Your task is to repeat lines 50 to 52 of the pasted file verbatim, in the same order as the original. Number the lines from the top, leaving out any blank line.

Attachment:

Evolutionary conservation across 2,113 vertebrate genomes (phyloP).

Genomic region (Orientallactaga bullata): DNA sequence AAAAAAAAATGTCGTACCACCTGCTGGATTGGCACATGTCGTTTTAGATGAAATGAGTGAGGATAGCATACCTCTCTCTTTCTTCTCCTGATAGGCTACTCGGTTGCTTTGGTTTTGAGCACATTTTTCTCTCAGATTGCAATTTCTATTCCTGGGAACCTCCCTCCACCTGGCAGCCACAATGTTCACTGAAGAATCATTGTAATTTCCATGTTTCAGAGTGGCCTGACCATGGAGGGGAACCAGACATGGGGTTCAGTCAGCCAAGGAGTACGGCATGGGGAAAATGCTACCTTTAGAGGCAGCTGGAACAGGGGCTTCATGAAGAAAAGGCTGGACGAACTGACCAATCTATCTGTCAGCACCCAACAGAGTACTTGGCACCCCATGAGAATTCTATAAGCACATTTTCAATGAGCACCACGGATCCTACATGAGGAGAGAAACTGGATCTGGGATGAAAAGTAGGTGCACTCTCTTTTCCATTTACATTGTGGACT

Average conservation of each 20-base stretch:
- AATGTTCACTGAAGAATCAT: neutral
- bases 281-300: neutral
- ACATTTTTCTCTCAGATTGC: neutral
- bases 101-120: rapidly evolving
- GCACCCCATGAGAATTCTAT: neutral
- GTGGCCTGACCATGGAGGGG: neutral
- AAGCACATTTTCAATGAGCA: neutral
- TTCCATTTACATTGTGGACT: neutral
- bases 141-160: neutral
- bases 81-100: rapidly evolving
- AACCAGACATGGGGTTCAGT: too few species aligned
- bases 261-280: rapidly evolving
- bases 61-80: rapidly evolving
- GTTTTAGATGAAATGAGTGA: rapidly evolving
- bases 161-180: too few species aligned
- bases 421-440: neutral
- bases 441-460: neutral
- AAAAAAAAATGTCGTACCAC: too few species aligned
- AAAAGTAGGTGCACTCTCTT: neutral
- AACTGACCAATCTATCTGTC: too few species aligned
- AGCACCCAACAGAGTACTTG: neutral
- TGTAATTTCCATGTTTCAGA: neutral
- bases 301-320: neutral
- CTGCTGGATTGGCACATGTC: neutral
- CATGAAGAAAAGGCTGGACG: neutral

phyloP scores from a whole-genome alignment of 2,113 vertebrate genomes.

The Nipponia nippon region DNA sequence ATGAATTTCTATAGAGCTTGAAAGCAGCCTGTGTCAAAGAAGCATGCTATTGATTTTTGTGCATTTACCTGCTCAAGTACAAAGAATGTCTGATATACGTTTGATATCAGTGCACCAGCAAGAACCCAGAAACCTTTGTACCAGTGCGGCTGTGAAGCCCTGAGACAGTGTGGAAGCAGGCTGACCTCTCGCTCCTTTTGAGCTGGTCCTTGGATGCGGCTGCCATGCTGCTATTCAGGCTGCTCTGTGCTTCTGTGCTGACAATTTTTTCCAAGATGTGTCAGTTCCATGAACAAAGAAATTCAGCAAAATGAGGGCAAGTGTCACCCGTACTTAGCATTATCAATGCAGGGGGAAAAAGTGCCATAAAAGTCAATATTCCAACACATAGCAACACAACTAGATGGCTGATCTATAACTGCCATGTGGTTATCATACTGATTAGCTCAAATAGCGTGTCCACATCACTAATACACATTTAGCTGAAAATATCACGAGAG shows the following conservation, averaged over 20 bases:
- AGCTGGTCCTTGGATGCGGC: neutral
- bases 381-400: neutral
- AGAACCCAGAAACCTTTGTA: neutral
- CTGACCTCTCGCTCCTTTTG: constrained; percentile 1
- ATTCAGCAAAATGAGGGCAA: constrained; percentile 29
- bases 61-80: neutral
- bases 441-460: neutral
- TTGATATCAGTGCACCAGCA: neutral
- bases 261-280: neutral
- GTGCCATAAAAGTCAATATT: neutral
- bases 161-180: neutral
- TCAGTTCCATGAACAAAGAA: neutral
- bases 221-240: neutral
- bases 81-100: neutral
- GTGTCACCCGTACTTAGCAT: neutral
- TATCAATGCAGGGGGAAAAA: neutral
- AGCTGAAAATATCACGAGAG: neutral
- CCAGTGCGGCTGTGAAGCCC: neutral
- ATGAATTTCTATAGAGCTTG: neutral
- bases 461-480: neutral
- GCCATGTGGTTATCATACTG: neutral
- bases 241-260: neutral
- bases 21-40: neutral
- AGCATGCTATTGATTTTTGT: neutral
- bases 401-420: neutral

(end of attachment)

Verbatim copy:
- bases 461-480: neutral
- GCCATGTGGTTATCATACTG: neutral
- bases 241-260: neutral